The Mahotella Queens were formed in 1964 originally as a five piece but are now down to three original members. The perform close three part harmonies accompanied by sprightly dance steps that belie their ages. It’s a short set but each song is accompanied by a humorous introduction and performed with an energy and a joy that comes from performers doing what they love. They could have been the headline act in their own right and it was a fantastic way to open the show. They’ve made hundreds of recordings so it’s easy to check some of their music out, well worth doing and definitely worth going to see live.

Another South African musical stalwart, Hugh Masekela has been playing his distinct  brand of South African jazz since the mid-fifties and at the age of 71 he’s still going strong. He’s always used his music to protest racism, the old apartheid system of his homeland and the hard life of the townships, but his music has also always had a beauty and a joy for life that has always been uplifting.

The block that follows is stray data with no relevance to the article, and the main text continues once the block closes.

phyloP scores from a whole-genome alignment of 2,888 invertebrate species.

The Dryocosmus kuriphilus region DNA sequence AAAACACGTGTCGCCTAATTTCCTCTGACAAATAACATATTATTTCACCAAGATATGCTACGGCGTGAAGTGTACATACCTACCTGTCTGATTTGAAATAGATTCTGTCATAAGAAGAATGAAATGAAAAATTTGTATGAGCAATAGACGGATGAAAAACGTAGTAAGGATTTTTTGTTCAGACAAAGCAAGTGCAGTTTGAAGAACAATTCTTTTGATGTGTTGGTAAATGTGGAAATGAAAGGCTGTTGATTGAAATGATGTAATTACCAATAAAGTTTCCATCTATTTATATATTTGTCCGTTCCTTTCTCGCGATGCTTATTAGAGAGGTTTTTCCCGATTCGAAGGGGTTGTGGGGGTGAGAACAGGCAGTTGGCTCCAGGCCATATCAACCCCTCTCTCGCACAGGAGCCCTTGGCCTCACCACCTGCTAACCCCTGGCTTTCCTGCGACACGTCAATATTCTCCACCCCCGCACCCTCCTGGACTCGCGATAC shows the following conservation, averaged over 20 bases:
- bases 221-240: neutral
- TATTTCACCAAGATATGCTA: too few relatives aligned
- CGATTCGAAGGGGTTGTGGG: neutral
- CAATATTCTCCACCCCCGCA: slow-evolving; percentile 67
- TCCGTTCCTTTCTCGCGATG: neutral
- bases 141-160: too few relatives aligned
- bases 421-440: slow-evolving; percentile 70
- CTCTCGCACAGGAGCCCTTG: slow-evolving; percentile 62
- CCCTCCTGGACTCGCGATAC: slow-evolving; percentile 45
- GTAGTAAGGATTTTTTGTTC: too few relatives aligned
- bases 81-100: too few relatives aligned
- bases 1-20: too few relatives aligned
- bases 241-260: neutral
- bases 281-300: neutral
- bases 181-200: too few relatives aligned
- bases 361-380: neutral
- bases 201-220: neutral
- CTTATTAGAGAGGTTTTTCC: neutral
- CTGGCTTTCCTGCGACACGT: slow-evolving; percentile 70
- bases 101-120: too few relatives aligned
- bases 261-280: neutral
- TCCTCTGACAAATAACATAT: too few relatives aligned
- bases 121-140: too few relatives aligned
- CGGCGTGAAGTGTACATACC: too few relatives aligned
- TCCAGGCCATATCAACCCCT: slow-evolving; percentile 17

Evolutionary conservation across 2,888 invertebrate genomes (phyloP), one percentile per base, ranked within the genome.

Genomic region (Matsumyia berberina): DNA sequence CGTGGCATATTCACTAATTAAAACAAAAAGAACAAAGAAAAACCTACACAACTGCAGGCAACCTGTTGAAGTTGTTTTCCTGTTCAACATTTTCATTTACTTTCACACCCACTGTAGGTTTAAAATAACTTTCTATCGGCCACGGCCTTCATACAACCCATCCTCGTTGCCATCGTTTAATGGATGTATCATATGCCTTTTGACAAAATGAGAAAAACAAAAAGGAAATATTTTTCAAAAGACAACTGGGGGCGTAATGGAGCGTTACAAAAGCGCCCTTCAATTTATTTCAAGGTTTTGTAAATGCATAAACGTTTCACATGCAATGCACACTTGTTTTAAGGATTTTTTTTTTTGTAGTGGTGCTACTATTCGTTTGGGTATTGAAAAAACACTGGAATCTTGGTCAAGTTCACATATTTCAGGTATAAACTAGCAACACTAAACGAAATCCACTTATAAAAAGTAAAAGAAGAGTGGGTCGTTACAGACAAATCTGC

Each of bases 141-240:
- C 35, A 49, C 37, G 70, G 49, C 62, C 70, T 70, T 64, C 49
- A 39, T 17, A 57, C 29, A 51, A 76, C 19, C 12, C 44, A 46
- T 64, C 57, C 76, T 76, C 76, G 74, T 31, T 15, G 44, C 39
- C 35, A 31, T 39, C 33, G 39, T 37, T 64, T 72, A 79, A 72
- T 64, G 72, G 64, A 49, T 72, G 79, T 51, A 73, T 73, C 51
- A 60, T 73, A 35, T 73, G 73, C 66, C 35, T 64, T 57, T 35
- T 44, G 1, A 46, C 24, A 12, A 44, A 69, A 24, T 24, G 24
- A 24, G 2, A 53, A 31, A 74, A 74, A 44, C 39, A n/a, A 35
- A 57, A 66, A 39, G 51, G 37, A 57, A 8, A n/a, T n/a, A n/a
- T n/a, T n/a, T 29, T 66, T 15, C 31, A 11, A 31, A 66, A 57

His band consists of drums, keyboards, six-string bass, lead guitar and congas with of course Hugh Masekela himself on flugelhorn. His playing is fluid and intense and the songs are great to dance to, encompassing elements of jazz, funks and of course Hi-life. He gives us an amusing tale of how he’s really from Brighton but got caught up in a storm while swimming and ended up in the townships. Always good to engage with the audience, apparently when he played in Newcastle he tells them he’s really a Geordie and I’m sure he’s a Cockney when he plays in London. In between numbers he chats to the audience and when he’s playing he can’t help dancing to this own music.

The band play a great version of “Coal Train”, about the steam engines that used to carry forced labour to Johannesburg, and he imitates all the clanking, whistling and tooting of an engine throughout the tune.

Always great to see play live, he’s a proper ambassador for South African music. Great stuff.

Peace

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